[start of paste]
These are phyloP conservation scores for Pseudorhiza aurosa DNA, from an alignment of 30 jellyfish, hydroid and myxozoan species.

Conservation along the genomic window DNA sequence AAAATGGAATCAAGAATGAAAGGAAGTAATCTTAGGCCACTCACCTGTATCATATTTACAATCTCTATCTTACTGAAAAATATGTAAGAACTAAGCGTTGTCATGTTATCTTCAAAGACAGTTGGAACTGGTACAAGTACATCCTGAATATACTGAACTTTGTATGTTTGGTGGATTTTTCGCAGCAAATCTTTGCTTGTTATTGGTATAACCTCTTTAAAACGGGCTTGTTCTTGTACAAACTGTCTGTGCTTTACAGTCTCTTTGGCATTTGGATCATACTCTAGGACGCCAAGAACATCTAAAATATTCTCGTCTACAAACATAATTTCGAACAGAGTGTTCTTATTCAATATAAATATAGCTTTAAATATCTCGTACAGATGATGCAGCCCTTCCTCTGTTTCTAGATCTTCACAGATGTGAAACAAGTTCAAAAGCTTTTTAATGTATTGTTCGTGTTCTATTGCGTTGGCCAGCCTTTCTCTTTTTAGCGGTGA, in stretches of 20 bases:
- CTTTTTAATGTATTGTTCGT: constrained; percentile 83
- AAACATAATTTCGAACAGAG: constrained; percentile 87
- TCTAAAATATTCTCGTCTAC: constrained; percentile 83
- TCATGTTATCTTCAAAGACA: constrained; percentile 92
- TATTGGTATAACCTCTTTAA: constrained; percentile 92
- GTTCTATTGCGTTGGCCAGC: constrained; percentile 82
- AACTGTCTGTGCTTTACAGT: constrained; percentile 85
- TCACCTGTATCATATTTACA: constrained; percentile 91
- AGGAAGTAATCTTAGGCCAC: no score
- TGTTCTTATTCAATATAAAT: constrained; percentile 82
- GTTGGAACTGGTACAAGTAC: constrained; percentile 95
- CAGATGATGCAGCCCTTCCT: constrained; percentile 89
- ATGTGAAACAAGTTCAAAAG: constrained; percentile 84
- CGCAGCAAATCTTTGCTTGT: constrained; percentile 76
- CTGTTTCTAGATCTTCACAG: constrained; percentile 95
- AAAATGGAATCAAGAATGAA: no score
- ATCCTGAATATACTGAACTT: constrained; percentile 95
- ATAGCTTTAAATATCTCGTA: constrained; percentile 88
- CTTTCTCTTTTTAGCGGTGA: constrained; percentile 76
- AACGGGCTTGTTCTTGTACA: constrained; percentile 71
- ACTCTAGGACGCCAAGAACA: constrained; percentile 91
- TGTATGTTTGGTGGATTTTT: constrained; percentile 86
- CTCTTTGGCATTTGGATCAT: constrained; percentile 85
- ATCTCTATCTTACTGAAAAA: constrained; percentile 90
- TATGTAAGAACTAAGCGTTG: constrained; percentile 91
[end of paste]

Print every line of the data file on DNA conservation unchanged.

These are phyloP conservation scores for Pseudorhiza aurosa DNA, from an alignment of 30 jellyfish, hydroid and myxozoan species.

Conservation along the genomic window DNA sequence AAAATGGAATCAAGAATGAAAGGAAGTAATCTTAGGCCACTCACCTGTATCATATTTACAATCTCTATCTTACTGAAAAATATGTAAGAACTAAGCGTTGTCATGTTATCTTCAAAGACAGTTGGAACTGGTACAAGTACATCCTGAATATACTGAACTTTGTATGTTTGGTGGATTTTTCGCAGCAAATCTTTGCTTGTTATTGGTATAACCTCTTTAAAACGGGCTTGTTCTTGTACAAACTGTCTGTGCTTTACAGTCTCTTTGGCATTTGGATCATACTCTAGGACGCCAAGAACATCTAAAATATTCTCGTCTACAAACATAATTTCGAACAGAGTGTTCTTATTCAATATAAATATAGCTTTAAATATCTCGTACAGATGATGCAGCCCTTCCTCTGTTTCTAGATCTTCACAGATGTGAAACAAGTTCAAAAGCTTTTTAATGTATTGTTCGTGTTCTATTGCGTTGGCCAGCCTTTCTCTTTTTAGCGGTGA, in stretches of 20 bases:
- CTTTTTAATGTATTGTTCGT: constrained; percentile 83
- AAACATAATTTCGAACAGAG: constrained; percentile 87
- TCTAAAATATTCTCGTCTAC: constrained; percentile 83
- TCATGTTATCTTCAAAGACA: constrained; percentile 92
- TATTGGTATAACCTCTTTAA: constrained; percentile 92
- GTTCTATTGCGTTGGCCAGC: constrained; percentile 82
- AACTGTCTGTGCTTTACAGT: constrained; percentile 85
- TCACCTGTATCATATTTACA: constrained; percentile 91
- AGGAAGTAATCTTAGGCCAC: no score
- TGTTCTTATTCAATATAAAT: constrained; percentile 82
- GTTGGAACTGGTACAAGTAC: constrained; percentile 95
- CAGATGATGCAGCCCTTCCT: constrained; percentile 89
- ATGTGAAACAAGTTCAAAAG: constrained; percentile 84
- CGCAGCAAATCTTTGCTTGT: constrained; percentile 76
- CTGTTTCTAGATCTTCACAG: constrained; percentile 95
- AAAATGGAATCAAGAATGAA: no score
- ATCCTGAATATACTGAACTT: constrained; percentile 95
- ATAGCTTTAAATATCTCGTA: constrained; percentile 88
- CTTTCTCTTTTTAGCGGTGA: constrained; percentile 76
- AACGGGCTTGTTCTTGTACA: constrained; percentile 71
- ACTCTAGGACGCCAAGAACA: constrained; percentile 91
- TGTATGTTTGGTGGATTTTT: constrained; percentile 86
- CTCTTTGGCATTTGGATCAT: constrained; percentile 85
- ATCTCTATCTTACTGAAAAA: constrained; percentile 90
- TATGTAAGAACTAAGCGTTG: constrained; percentile 91